if(low>high) return 0 ;

else{

mid= ;

if (x==S[mid]) return mid;

else if (x<S[mid])

return location (low,mid-1);

else return location (mid+1,high);

}

}

Worst-Case Complexity: Binary Search

Locationout=location(1,n);

Index location (index low, index high){

index mid;

if(low>high) return 0 ;

else{

mid= (low+high)/2;

if (x==S[mid]) return mid;

else if (x<S[mid])

return location (low,mid-1);

else return location (mid+1,high);

}

}

Basic operation: Comparison of x with S[mid]

Input size: n (#items in the array S)

W(n)=W(n/2) + 1

recursive top

call level

Complexity: Binary Search

W(n)=W(n/2)+1 , for n>1 , n a power of 2

W(1)=1

It appears that W(n) = log n + 1

(Induction base)

For n=1, t1=1=log1+1

(Induction hypothesis)

Assume that W(n)=logn + 1

(Induction step)

L=W(2n)=log(2n)+1

R=W(2n)=W(n)+1=(logn + 1)+1

=logn + log2 + 1=log(2n) + 1

Merge Sort (O(nlogn))

Quick Sort

Sort by dividing the array into two partitions

Using a pivot item.

(ex)(first item)

Quick sort(index low , index high)

{index pivot;/*index of the pivot*/

if(high>low){

partition (low, high, pivot );

quicksort (low, pivot-1);

quicksort (pivot+1, high);

}

}

Homework

Given 20 15 25 22 11 20 30 27 (n=8)

- Mergesort as in Fig 2.2 P54
- Quicksort as in Fig 2.3 P61
- Partition as in Table 2.2 P62
Due 1 week

Worst-case complexity: Quick sort

- Worst case: When the array is already sorted
- Time to partition: Tp (x) = n – 1
- Time to sort left subarray = T(0)
- Time to sort right subarray = T(n-1)
- Quick Sort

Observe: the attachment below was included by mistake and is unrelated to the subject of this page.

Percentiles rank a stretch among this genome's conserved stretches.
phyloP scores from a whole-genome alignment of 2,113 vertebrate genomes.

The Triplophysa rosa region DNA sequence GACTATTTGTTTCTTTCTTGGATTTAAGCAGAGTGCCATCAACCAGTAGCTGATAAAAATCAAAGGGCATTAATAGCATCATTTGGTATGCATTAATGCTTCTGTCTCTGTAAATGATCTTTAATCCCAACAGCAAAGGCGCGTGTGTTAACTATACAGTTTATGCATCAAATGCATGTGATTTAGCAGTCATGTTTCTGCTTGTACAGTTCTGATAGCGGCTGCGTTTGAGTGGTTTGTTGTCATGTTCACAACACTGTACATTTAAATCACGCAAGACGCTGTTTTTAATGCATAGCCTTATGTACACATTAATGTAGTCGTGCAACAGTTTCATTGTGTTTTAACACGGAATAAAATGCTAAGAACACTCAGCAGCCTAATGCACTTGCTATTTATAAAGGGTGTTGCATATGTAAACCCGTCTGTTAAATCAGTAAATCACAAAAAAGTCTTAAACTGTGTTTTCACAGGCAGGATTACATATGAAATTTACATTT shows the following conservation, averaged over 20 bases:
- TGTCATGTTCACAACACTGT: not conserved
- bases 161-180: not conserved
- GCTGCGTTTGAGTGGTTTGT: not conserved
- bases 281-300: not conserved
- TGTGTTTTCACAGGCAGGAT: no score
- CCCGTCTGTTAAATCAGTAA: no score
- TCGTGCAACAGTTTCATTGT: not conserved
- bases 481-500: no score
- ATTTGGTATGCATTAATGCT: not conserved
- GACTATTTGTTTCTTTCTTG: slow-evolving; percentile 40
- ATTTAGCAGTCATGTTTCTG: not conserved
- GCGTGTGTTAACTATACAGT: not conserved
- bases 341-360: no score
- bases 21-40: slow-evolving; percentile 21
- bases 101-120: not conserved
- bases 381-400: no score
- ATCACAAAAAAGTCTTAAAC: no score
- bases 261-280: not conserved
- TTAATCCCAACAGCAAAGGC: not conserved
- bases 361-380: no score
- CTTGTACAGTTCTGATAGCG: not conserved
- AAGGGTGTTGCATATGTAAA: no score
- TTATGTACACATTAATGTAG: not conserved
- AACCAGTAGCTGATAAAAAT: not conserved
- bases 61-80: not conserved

T(n) = T(0) + T(n-1) + (n-1) for n > 0

T(n) = T(n-1) + (n-1), since T(0) = 0

T(n) = n(n-1)/2 ϵ O()

- Average-case complexity: O (nlogn)

Dynamic Programming (Bottom-up)

- Dynamic programming
- Establish a recursive property
- Solve in bottom-up fashion by solving smaller instances first

- (ex): Fibonacci (Iterative)
- Divide-and-conquer
- Divide a problem into smaller instances
- Solve these smaller instances (blindly)
- Examples:
- Fibonacci (Recursive): Instances are related
- Merge sort: Instances are unrelated

Binomial coefficient

- Frequently, n! is too large to compute directly
- Proof:

Binomial coefficients: Divide-and-conquer

- Algorithm
/* Inefficient */

intbin (intn, intk)

{

if ( k = = 0 || n = = k)

return 1;

else

returnbin (n-1, k - 1)+bin (n - 1, k);

}

Binomial coefficients

Figure 3.1: The array B used to compute the binomial coefficient

Complexity : O(nK)

Example 3.1: Compute

Compute row 0:

{This is done only to mimic the algorithm exactly.}

{The value B [0] [0] is not needed in a later computation.}

B [0] [0] = 1

Compute row 1:

B [1] [0] = 1B [1] [1] = 1

Compute row 2:

B [2] [0] = 1B [2] [1] = B [1] [0] + B [1] [1] = 1+1 = 2B [2] [2] = 1

Compute row 3:

B [3] [0] = 1B [3] [1] = B [2] [0] + B [2] [1] = 1+2 = 3B [3] [2] = B [2] [1] + B [2] [2] = 2+1 = 3

Compute row 4:

B [4] [0] = 1B [4] [1] = B [3] [0] + B [3] [1] = 1+3 = 4B [4] [2] = B [3] [1] + B [3] [2] = 3+3 = 6

Binomial Coefficient: Dynamic Programming

- Establish a recursive property
- Solve in bottom up fashion
Algorithm:

intbin2 (intn, intk){ index i, j;intB[0..n][0..k]; for (i = 0; i < = n; i ++) for (j = 0; j < = minimum(i, k); j ++) if (j == 0 || j == i)B[i][j] = 1; elseB[i][j] = B[i - 1][j - 1] + B[i - 1][j]; return B[n][k];}

HOMEWORK

- Use dynamic programming approach to compute B[5][3].
- Draw diagram like figure 3.1 (Page 94)
- Due in 1 week

Binary Search Tree

- Definition: For a given node n,
- Each node contains one key
- Key (node in the left subtree of n) <= Key (n)
- Key(n) <= Key(node in the right subtree of n)

- Optimality depends on the probability

Binary Search Tree